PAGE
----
What to Say to Someone when Life feels Like a Wheelbarrow full of Manure!

When someone is going through medical mayhem they may be so low in spirit and tired in body that they don’t feel that God is with then anymore.  A range of emotions spring forth that feels like a wheelbarrow full of manure.    At the time they may not be receptive to statements like “keep going”, “God is with you, and He doesn’t want to harm you”.   While all those things are true, timing, as they say, is everything.

So what can you do to help someone who is so tired of dealing with medical mayhem that they can’t see any means or the desire to survive it?

Let them know they are not alone.  Keep showing up.  Find a reason to drop in.  Perhaps to drop off a meal, run an errand for them, clean their home, and take them to the doctors.  Offer to take them to bible study, to church services where they can receive spiritual nourishment.  When facing medical mayhem, our world can become nothing more than a series of hospital stays, doctors’ visits, and/or the four walls of our bedroom.

There are times when there aren’t any good words to say but your presence speaks volumes and is a present in its self.  Perhaps you come to simply sit beside them.  Share a place by the window, or better yet on the lanai to watch the birds and squirrels in the backyard.  Show them they are not alone.

Give them a hug or just hold their hand.  Illness will often make people fearful of touching someone that is ill because they worry about hurting them.  If you are worried, ask if it’s okay.  A gentle touch needs no words to communicate caring and loving.

Acknowledge what is happening to them.  “I can’t or I can only imagine how hard this is for you.  I am so sorry you are going through this.” “If you want to tell me more, I am here to listen” or “I’ve noticed you haven’t been yourself, is there anything on your mind?”   “I can see this is hard for you to open up about. It’s ok to take your time.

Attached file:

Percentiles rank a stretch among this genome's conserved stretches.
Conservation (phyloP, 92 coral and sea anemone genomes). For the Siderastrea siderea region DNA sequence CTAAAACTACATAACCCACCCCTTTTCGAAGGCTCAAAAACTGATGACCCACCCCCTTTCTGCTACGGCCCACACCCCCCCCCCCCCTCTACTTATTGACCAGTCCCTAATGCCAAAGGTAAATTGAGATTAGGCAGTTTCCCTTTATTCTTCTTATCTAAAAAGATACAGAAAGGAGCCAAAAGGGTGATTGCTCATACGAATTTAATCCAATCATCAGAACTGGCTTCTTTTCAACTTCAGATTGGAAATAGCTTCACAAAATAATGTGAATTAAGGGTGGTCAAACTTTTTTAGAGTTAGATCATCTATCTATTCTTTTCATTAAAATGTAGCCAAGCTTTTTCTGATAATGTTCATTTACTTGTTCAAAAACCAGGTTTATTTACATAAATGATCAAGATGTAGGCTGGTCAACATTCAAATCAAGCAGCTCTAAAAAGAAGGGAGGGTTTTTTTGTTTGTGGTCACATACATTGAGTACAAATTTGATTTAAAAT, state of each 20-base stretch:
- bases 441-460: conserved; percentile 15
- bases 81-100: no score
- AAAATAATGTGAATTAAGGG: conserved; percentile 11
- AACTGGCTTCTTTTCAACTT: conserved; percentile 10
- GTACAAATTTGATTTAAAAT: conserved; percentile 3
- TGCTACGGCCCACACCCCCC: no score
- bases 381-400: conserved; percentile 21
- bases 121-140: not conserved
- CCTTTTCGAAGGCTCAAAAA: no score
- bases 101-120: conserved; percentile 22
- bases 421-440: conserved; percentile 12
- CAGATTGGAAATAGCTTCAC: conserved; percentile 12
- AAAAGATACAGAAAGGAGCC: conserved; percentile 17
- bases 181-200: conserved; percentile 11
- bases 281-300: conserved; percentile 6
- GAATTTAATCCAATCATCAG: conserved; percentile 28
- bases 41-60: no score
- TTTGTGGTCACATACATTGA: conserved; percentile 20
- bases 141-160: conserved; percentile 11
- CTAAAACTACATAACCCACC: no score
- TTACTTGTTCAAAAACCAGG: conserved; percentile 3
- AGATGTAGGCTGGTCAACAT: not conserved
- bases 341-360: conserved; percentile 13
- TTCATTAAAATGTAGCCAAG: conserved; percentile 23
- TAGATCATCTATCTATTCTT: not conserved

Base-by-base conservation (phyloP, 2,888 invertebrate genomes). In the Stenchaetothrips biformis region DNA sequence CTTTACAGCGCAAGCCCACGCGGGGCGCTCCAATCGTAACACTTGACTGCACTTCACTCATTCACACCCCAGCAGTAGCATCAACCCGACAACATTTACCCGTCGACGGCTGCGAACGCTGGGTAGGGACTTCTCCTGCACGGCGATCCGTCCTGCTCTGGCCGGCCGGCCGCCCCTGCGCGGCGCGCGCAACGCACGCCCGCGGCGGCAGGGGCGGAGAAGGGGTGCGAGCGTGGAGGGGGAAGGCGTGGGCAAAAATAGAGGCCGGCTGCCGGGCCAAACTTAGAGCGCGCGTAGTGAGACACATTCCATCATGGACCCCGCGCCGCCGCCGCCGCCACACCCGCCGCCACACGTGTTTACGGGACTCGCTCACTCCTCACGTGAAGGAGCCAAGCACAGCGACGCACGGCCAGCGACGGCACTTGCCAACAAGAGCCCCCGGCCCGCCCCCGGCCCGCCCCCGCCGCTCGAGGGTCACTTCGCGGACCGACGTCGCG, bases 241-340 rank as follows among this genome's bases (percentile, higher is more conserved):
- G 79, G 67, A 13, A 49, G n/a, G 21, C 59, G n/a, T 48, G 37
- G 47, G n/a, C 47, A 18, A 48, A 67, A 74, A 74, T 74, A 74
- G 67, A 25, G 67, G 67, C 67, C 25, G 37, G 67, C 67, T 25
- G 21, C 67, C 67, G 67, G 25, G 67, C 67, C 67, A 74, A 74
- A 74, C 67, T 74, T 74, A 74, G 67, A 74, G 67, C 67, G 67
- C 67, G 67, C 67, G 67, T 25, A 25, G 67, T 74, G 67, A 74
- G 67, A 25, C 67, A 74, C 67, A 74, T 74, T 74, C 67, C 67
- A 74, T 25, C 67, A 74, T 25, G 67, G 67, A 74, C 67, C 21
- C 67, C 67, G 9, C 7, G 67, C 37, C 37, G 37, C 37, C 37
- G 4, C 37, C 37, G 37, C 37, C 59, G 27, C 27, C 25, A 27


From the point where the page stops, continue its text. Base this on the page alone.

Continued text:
If they are crying and you find yourself getting choked up, it’s okay to shed tears alongside them.  Tears detoxes the body, self-soothes, can dull pain, improves mood, rallies support, helps you recover from grief, and restores emotional balance.  You’ll both feel better after a good cry.

If distance prevents you from visiting, sending a card, a text, or a phone call can go a long way to help reduce the feelings of isolation that often accompany medical mayhem.  Can you help by making phone calls, setting up appointments, or even helping them with bill paying?

As someone who has gone through her fair share of medical mayhem I often hold on hard to my faith.  As such, we know that waiting and enduring medical mayhem is often a part of our Christian life.  How we deal with it is what will help us survive and thrive on our journey to eternity with God, our Father.

Do you know someone who is going through the cesspool of life right now?  Or maybe it is you who feels that your wheelbarrow  is overflowing with manure and you see no way to make wild flowers or roses bloom through it.